Miscast in the media for nearly 130 years, the victims of Jack the Ripper finally get their full stories told in this eye-opening and chilling reminder that life for middle-class women in Victorian London could be full of social pitfalls and peril.
The “canonical five” women murdered by Jack the Ripper have always been dismissed as society’s waste, their stories passed down to us wrapped in a package of Victorian assumptions and prejudice. But social historian Hallie Rubenhold sets the record straight in The Five. In reality, only two of the victims were prostitutes, and Rubenhold has uncovered entirely new research about them all–in some cases, material no one has ever seen before.
The Five tells for the first time the true stories of these fascinating women. It delves into the Victorian experience of poverty, homelessness, and alcoholism, but also motherhood, childbirth, sexuality, child-rearing, work, and marriage, all against the fascinating, dark, and quickly changing backdrop of nineteenth-century London. From rural Sweden to the wedding of Queen Victoria, from the London of Charles Dickens to the factories of the Industrial Revolution and the high-class brothels of the West End, these women were not just victims but witnesses to the vagaries and vicissitudes of the Victorian age.
I have to admit to a certain amount of boredom when it comes to the subject of Jack the Ripper and whenever crime books delve into the subject it makes me groan because it is so overdone. However, this book intrigued me right from the start because it was focusing on an area largely ignored – the victims.
These women were known as the canonical five as their murders in 1888 were the only ones that could be linked without doubt as Whitechapel was notorious for its attacks on women. While the police were investigating a series of eleven murders between 1888 and 1891, none of them could be linked in the same way as these five. Much has been said about these women over the years, most of it untrue, and Hallie Rubenhold has written this book to give these women back their voice.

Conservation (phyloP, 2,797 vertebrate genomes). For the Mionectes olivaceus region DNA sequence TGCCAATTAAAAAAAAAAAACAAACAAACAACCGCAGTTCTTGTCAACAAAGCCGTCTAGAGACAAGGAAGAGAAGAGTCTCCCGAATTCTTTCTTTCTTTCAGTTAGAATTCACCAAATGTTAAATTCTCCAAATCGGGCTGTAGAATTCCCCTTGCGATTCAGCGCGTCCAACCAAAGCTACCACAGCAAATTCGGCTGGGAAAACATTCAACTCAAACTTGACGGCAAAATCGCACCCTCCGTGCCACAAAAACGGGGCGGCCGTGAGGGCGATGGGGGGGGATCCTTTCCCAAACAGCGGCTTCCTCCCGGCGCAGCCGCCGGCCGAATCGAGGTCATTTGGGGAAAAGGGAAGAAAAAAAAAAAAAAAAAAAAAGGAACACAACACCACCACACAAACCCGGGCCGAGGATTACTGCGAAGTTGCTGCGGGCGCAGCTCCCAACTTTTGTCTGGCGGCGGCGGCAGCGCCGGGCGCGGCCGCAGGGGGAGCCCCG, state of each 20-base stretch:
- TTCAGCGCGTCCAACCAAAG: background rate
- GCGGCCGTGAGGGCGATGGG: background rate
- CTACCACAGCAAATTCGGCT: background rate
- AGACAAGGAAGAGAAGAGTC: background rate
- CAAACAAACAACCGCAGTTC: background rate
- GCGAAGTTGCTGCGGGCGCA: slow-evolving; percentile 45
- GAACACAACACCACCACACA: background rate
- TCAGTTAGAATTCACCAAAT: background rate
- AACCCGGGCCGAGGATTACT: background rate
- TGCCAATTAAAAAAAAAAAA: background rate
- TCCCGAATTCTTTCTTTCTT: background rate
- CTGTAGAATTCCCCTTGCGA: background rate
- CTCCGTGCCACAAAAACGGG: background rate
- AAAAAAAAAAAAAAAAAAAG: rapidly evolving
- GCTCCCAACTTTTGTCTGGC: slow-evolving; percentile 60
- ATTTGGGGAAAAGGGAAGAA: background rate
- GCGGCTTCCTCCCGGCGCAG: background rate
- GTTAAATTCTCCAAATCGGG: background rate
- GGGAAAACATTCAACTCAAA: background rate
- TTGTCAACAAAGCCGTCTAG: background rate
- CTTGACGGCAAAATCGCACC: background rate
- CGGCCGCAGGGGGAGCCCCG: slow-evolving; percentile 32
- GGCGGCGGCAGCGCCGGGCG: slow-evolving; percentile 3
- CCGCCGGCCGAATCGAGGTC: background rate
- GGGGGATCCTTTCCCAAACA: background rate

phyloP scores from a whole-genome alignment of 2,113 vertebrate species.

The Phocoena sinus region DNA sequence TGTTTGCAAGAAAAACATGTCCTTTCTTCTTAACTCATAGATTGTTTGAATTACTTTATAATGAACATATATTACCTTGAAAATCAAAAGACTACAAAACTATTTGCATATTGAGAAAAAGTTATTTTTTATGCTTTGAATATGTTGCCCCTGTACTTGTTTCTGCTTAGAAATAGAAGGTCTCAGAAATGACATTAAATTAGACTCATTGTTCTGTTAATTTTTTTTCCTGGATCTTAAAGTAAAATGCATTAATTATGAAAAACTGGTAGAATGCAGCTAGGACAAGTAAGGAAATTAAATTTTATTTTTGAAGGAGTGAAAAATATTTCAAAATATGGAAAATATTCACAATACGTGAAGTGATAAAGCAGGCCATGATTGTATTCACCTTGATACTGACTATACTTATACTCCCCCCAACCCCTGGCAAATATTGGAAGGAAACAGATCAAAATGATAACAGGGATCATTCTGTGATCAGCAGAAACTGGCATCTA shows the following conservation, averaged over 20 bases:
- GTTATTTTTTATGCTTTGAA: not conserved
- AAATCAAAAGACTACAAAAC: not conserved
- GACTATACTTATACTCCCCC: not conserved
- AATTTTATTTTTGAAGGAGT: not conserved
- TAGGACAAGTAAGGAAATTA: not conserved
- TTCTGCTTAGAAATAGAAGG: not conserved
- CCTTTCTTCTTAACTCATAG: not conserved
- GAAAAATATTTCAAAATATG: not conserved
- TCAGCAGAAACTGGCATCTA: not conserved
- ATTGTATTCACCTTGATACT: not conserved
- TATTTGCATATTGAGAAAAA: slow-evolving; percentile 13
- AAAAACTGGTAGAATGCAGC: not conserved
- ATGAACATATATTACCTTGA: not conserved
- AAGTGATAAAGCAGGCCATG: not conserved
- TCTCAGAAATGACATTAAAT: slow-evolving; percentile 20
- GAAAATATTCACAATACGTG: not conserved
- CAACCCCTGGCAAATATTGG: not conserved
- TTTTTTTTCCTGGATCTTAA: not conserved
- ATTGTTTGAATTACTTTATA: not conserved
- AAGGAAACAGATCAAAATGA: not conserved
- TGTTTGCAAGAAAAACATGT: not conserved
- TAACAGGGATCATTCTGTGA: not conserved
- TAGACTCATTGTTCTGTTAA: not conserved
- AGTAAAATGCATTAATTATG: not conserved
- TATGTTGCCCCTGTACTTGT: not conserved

Mary Ann Nichols, Annie Chapman, Elizabeth Stride, Catherine Eddowes, and Mary Jane Kelly are each given their own chapter where Rubenhold explores how they were victimised by Victorian society long before they were murdered. While there isn’t always a lot of information to go on, Rubenhold manages to paint a picture of each woman’s life and how they were eventually derailed by alcoholism and poverty. It’s quite heartbreaking witnessing the decline of each woman knowing it will lead them to the depths of poverty in Whitechapel.
Rubenhold vividly describes the differences between the privileged and the poor against the backdrop of Queen Victoria’s Golden Jubilee where the wealthy came from far and wide to display their finest jewels and clothes while Mary Ann Nichols bedded down with the rest of the homeless in Trafalgar Square. The descriptions of how the poor were forced to live in the most appalling of conditions in Whitechapel make for astonishing reading, as does the humiliation faced when having to resort to parish charity or the workhouse. For a woman trying to survive on her own, the options were few and far between.
While only two of the women had been prostitutes at some point in their pasts, assumptions were made about their moral behaviour in the aftermath of the murders and Rubenhold explains how the newspapers had a hand in spreading these falsehoods simply in their use of language. The newspapers sensationalised the Ripper murders to the extent they were responsible for mythologising the whole story which is probably why people are still so obsessed with it. It seems not much has changed in the newspaper business.
One thing you won’t get in this book are the grisly details of the murders themselves, instead Rubenhold focuses on the last hours of the victims and then skips forward to the effect the murder had on surviving family. This is entirely fitting with the aim of keeping the attention firmly on the women and not their murderer who has had enough of the spotlight. It is really astounding that no one else tried to find out who these women were before they became victims but at least now they have their champion in the shape of Hallie Rubenhold. The haunting stories of these five women will stay with you for a long time and this book is quite possibly my favourite of the year.